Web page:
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Robust Estimation of Value-at-Risk through Distribution-Free and Parametric Approaches Using the Joint Severity and Frequency Model: Applications in Financial, Actuarial, and Natural Calamities Domains*Risks* **2017**, *5*(3), 41; doi:10.3390/risks5030041 - 26 July 2017**Abstract **

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Value-at-Risk (VaR) is a well-accepted risk metric in modern quantitative risk management (QRM). The classical Monte Carlo simulation (MCS) approach, denoted henceforth as the classical approach, assumes the independence of loss severity and loss frequency. In practice, this assumption does not always hold

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Value-at-Risk (VaR) is a well-accepted risk metric in modern quantitative risk management (QRM). The classical Monte Carlo simulation (MCS) approach, denoted henceforth as the classical approach, assumes the independence of loss severity and loss frequency. In practice, this assumption does not always hold true. Through mathematical analyses, we show that the classical approach is prone to significant biases when the independence assumption is violated. This is also corroborated by studying both simulated and real-world datasets. To overcome the limitations and to more accurately estimate VaR, we develop and implement the following two approaches for VaR estimation: the data-driven partitioning of frequency and severity (DPFS) using clustering analysis, and copula-based parametric modeling of frequency and severity (CPFS). These two approaches are verified using simulation experiments on synthetic data and validated on five publicly available datasets from diverse domains; namely, the financial indices data of Standard & Poor’s 500 and the Dow Jones industrial average, chemical loss spills as tracked by the US Coast Guard, Australian automobile accidents, and US hurricane losses. The classical approach estimates VaR inaccurately for 80% of the simulated data sets and for 60% of the real-world data sets studied in this work. Both the DPFS and the CPFS methodologies attain VaR estimates within 99% bootstrap confidence interval bounds for both simulated and real-world data. We provide a process flowchart for risk practitioners describing the steps for using the DPFS versus the CPFS methodology for VaR estimation in real-world loss datasets.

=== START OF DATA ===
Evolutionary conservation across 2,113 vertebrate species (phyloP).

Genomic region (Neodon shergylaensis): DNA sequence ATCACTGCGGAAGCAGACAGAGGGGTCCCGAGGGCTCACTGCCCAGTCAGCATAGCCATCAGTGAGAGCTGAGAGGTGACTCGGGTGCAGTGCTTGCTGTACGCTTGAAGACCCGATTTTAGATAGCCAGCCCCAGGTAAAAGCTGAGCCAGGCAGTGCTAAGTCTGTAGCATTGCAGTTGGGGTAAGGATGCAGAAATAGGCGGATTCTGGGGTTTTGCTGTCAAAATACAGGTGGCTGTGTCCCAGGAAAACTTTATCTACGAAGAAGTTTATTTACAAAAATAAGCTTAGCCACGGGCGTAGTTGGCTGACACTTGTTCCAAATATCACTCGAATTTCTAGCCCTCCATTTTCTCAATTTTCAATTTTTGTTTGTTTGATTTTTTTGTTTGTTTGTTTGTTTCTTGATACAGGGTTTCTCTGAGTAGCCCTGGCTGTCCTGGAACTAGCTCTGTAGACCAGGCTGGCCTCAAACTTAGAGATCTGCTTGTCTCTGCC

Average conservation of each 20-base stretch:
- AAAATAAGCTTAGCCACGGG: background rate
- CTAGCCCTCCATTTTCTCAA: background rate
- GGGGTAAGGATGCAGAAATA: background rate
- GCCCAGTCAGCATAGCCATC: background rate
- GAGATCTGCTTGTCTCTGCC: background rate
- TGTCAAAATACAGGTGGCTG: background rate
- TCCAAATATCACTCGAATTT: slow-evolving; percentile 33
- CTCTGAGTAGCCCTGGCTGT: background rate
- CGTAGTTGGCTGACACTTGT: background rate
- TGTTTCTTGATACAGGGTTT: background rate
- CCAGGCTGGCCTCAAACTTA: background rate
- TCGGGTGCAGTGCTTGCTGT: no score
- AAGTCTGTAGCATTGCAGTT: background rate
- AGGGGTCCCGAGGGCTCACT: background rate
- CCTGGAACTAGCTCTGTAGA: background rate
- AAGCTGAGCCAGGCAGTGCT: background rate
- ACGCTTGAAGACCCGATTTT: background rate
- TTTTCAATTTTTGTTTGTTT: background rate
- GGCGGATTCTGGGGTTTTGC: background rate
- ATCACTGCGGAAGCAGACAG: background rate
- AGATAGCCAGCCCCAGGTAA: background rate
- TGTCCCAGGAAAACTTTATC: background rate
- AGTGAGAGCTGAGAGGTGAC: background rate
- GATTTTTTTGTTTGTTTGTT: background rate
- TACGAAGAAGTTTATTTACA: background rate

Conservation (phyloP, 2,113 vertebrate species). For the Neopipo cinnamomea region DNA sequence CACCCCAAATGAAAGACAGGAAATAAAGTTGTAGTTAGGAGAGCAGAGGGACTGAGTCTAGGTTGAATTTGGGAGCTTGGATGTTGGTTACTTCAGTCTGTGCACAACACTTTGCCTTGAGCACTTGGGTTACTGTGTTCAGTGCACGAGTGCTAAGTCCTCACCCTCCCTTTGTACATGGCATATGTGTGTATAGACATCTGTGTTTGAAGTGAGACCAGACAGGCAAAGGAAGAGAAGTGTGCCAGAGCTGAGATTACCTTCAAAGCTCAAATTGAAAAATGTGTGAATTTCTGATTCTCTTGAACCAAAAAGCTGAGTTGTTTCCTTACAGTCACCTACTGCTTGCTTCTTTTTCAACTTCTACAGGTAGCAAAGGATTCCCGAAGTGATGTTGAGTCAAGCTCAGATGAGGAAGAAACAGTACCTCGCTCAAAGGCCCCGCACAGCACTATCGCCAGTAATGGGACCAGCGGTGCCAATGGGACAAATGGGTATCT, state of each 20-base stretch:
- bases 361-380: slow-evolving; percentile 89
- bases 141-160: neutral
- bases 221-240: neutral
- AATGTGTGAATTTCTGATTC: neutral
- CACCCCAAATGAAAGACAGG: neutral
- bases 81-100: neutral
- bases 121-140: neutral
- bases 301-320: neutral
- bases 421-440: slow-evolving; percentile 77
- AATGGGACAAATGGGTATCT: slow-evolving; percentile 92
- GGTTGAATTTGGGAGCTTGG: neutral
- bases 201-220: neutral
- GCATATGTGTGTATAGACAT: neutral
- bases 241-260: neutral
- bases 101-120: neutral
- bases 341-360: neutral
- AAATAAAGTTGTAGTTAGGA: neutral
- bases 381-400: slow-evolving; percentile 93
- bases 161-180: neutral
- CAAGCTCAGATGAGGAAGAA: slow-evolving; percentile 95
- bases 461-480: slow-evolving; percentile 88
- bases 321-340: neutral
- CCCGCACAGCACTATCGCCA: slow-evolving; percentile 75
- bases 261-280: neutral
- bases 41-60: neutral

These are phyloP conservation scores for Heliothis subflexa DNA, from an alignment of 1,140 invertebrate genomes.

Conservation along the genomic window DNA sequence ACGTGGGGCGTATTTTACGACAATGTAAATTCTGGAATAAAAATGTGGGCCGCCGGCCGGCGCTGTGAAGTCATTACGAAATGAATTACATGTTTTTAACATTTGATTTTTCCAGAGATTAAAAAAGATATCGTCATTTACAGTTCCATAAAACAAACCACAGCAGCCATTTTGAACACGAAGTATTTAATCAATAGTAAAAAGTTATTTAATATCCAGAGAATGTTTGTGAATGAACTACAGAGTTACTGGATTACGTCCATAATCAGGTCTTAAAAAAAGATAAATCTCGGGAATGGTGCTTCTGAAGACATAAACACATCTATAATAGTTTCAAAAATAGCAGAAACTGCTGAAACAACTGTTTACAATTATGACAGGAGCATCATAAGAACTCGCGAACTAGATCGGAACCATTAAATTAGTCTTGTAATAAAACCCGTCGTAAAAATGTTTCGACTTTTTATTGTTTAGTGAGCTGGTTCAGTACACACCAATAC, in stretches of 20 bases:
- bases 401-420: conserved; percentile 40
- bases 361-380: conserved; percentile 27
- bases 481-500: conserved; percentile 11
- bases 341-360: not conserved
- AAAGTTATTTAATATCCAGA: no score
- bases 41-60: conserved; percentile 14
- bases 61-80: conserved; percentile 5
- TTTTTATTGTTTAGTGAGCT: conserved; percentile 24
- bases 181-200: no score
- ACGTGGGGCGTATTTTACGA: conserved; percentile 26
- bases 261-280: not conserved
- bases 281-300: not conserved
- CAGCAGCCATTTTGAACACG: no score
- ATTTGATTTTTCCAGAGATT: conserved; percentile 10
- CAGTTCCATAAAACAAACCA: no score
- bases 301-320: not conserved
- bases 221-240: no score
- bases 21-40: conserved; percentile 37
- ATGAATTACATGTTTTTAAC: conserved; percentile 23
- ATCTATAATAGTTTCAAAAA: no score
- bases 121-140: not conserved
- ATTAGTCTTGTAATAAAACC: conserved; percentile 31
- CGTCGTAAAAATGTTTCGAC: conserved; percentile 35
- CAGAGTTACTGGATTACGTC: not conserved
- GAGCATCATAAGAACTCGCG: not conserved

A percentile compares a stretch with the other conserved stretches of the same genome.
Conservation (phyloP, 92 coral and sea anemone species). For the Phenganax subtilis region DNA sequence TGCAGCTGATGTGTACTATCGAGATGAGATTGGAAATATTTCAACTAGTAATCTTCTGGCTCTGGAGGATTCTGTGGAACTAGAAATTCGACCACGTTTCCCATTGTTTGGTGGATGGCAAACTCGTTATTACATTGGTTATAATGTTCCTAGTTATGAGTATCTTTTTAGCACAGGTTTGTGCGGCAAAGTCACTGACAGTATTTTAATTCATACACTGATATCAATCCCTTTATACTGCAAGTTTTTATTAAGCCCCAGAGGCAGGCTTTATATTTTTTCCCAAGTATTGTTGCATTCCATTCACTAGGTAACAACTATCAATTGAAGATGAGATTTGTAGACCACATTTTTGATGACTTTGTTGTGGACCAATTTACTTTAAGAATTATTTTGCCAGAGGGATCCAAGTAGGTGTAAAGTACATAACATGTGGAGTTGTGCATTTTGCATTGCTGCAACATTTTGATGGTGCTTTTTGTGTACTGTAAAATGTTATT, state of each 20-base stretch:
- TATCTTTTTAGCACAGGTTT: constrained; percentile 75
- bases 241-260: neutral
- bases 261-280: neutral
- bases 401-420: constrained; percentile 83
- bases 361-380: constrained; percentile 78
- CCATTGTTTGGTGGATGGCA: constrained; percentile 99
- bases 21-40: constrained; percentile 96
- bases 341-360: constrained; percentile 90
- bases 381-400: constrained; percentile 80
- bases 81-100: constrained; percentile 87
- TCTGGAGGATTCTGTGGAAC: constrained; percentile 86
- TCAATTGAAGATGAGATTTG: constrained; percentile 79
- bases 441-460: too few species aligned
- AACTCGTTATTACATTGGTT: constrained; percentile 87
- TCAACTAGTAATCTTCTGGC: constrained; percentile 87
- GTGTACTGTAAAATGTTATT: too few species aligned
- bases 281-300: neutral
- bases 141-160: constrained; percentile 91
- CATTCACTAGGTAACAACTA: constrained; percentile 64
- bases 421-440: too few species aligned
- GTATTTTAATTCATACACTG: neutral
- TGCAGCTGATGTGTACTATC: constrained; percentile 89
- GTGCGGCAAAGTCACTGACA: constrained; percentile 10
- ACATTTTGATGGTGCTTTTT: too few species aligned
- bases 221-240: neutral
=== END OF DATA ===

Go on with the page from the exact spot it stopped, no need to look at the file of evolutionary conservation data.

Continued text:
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The Class of (*p*,*q*)-spherical Distributions with an Extension of the Sector and Circle Number Functions*Risks* **2017**, *5*(3), 40; doi:10.3390/risks5030040 - 21 July 2017**Abstract **

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For evaluating the probabilities of arbitrary random events with respect to a given multivariate probability distribution, specific techniques are of great interest. An important two-dimensional high risk limit law is the Gauss-exponential distribution whose probabilities can be dealt with based on the Gauss–Laplace

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For evaluating the probabilities of arbitrary random events with respect to a given multivariate probability distribution, specific techniques are of great interest. An important two-dimensional high risk limit law is the Gauss-exponential distribution whose probabilities can be dealt with based on the Gauss–Laplace law. The latter will be considered here as an element of the newly-introduced family of $(p,q)$ -spherical distributions. Based on a suitably-defined non-Euclidean arc-length measure on $(p,q)$ -circles, we prove geometric and stochastic representations of these distributions and correspondingly distributed random vectors, respectively. These representations allow dealing with the new probability measures similarly to with elliptically-contoured distributions and more general homogeneous star-shaped ones. This is demonstrated by the generalization of the Box–Muller simulation method. In passing, we prove an extension of the sector and circle number functions.